When the roar of the Revolution had finally died down, a new generation of American politicians was summoned to the Potomac to assemble the nation's newly minted capital. Into that unsteady atmosphere, which would soon enough erupt into another conflict with Britain in 1812, Dolley Madison arrived, alongside her husband, James. Within a few years, she had mastered both the social and political intricacies of the city, and by her death in 1849 was the most celebrated person in Washington. And yet, to most Americans, she's best known for saving a portrait from the burning White House, or as the namesake for a line of ice cream.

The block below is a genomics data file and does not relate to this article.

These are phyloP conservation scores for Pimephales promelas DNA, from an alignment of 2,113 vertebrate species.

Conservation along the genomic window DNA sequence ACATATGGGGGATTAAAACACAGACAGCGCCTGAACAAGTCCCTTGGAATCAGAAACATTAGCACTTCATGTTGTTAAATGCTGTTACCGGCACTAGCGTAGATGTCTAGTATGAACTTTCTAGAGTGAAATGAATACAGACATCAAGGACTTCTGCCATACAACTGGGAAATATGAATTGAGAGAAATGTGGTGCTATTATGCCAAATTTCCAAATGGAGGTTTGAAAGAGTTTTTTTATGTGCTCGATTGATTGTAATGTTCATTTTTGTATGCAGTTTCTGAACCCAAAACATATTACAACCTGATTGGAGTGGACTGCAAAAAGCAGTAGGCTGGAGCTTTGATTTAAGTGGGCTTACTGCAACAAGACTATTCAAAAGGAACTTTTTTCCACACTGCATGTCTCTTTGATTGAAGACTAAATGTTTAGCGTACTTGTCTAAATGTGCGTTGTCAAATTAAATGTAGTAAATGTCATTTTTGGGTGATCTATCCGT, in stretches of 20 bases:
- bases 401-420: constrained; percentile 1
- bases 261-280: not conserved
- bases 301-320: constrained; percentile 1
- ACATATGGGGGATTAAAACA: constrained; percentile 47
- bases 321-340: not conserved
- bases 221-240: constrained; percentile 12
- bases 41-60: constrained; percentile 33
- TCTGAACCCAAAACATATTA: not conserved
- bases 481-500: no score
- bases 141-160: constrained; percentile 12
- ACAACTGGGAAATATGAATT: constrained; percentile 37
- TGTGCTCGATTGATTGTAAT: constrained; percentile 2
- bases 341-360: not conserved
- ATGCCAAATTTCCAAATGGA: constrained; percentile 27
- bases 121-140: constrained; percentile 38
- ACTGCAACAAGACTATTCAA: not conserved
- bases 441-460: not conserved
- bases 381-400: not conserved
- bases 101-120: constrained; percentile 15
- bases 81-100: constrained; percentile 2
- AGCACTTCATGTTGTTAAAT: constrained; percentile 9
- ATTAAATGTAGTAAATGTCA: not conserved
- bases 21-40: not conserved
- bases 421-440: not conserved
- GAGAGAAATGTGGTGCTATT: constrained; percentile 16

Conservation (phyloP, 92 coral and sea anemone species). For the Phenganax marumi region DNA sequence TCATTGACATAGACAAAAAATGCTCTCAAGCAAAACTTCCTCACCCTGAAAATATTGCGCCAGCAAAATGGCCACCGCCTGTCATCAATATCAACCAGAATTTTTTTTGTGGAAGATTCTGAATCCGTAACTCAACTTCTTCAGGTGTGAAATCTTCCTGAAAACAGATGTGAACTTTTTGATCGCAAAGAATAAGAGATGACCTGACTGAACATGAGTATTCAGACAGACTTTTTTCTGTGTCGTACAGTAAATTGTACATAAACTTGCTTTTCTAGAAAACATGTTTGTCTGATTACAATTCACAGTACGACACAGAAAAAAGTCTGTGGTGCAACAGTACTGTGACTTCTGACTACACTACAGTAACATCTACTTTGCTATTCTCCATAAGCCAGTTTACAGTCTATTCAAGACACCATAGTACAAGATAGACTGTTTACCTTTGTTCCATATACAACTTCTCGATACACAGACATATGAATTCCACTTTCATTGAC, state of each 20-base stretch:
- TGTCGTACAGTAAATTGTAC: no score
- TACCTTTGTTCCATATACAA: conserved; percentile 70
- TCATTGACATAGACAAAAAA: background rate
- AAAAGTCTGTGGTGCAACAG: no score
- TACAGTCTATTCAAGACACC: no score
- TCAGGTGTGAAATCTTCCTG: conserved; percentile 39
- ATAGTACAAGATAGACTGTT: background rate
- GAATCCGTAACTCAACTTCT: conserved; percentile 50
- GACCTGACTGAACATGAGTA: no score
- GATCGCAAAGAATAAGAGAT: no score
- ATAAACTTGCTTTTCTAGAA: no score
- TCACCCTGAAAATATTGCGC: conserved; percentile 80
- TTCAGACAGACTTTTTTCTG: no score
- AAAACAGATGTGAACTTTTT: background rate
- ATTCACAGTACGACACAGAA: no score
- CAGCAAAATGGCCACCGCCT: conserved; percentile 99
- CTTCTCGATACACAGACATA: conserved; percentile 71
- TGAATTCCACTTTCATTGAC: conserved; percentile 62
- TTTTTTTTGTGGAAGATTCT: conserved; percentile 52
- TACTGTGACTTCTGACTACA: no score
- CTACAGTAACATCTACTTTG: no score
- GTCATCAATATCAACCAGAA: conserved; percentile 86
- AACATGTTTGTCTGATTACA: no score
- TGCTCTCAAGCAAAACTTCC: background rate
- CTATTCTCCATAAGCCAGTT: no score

Why did her contemporaries give so much adulation to a lady so little known today? In A Perfect Union, Catherine Allgor reveals that while Dolley's gender prevented her from openly playing politics, those very constraints of womanhood allowed her to construct an American democratic ruling style, and to achieve her husband's political goals. And the way that she did so, by emphasizing cooperation over coercion, building bridges instead of bunkers, has left us with not only an important story about our past but a model for a modern form of politics.
Introducing a major new American historian, A Perfect Union is both an illuminating portrait of an unsung founder of our democracy, and a vivid account of a little-explored time in our history.
"The erudition and charm of this biography are rivaled only by that of its subject." (Publishers Weekly)
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